Tanzania drops murder charges against 24 Maasai leaders | Conservation and indigenous people

Prosecutors in Tanzania have dropped murder charges against 24 Maasai pastoralists who were detained over the death of a police officer earlier this year.

The officer died in June during protests against government plans to evict them from their ancestral land in Loliondo, in Ngorongoro District, to make way for a conservation and a luxury hunting reserve.

Last week, charges for trespassing were dropped against 62 Maasai involved in the protests.

The men’s lawyer, Paul Kisabo, said their detention was “politically motivated” and that there was “no legal justification” for it.

“The charges and detainment were a misuse of the public system,” he said, adding that the director of public prosecutions gave no explanation for the decision to drop the charges.

Muleya Mwananyanda, Amnesty International’s regional director for east and southern Africa, said: “They should never have been arrested in the first place. Their only ‘crime’ was exercising their right to protest while security forces tried to seize land from them in the name of ‘conservation’.”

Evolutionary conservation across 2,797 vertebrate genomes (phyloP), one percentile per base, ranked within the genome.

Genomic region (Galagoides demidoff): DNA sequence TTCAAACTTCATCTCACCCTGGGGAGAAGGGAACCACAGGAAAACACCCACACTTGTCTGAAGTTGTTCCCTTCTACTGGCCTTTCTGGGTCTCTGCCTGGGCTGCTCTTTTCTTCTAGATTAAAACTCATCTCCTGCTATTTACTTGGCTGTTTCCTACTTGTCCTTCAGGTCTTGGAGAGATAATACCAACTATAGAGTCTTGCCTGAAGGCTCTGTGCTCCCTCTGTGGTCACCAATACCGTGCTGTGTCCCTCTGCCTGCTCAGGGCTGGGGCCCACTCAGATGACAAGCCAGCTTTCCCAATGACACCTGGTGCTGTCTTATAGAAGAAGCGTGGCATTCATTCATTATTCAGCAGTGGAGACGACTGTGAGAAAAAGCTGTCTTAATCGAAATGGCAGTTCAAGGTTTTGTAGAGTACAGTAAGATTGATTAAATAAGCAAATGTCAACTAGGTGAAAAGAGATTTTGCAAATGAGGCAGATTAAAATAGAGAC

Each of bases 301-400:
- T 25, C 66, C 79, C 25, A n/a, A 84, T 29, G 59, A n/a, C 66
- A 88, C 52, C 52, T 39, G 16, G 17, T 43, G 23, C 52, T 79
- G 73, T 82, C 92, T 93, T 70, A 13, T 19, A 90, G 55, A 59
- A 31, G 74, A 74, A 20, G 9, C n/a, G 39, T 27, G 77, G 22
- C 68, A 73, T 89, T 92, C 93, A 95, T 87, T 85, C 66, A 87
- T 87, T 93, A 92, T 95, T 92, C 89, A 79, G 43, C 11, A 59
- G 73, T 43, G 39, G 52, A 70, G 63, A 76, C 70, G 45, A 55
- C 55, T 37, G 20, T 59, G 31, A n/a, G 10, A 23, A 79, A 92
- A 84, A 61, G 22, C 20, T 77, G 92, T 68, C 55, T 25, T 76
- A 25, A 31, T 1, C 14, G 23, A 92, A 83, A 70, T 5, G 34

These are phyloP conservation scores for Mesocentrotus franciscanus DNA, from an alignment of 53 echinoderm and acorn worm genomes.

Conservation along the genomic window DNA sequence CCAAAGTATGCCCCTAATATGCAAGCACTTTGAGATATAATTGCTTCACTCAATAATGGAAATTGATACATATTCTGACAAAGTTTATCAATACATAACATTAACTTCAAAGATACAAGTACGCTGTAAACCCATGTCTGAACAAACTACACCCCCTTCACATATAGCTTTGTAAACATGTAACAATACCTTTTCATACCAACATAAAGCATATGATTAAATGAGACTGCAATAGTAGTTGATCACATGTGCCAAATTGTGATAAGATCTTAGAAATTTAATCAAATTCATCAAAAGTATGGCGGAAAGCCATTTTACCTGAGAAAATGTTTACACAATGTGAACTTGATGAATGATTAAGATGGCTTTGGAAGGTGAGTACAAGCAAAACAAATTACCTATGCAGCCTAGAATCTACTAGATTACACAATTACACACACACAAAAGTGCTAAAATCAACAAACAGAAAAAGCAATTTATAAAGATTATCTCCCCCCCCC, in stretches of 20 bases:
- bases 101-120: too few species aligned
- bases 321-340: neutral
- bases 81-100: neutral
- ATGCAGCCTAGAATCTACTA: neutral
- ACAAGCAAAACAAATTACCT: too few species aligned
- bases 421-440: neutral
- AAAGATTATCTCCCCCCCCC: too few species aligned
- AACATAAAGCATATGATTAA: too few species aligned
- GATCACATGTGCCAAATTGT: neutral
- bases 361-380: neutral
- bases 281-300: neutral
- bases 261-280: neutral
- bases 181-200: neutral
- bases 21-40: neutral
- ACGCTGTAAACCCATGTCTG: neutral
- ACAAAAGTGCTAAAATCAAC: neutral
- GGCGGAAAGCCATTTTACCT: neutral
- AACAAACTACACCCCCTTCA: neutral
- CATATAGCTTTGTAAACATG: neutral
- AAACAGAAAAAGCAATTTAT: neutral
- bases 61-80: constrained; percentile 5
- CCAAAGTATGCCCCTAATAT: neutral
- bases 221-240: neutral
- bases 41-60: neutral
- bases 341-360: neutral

Reports from the Tanzania Human Rights Defenders coalition said the Maasai leaders were taken into custody under false pretences, interrogated and then detained in an Arusha prison. The rights group said that while in detention, the men were tortured and accused of murder. It also said that the pastoralists were denied food, as well as access to their families and lawyers.

The land in Loliondo has been subject to a long dispute between the Maasai and the Tanzanian government. The government says that it falls within the boundaries of the Serengeti national park, and that the Maasai’s growing population is encroaching on its wildlife habitat. The Maasai dispute both claims.

The June evictions were the latest attempts by the government to relocate the pastoralists from the area. Similar eviction efforts in 2017 were halted by the east African court of justice, pending its judgment on the case.

After a long-running court battle marked by several delays, the regional court ruled in September that the Maasai had failed to prove they were evicted from their ancestral lands and not the Serengeti park, or that they had been violently evicted from the area. The court ruling was called a major blow to Indigenous land rights.

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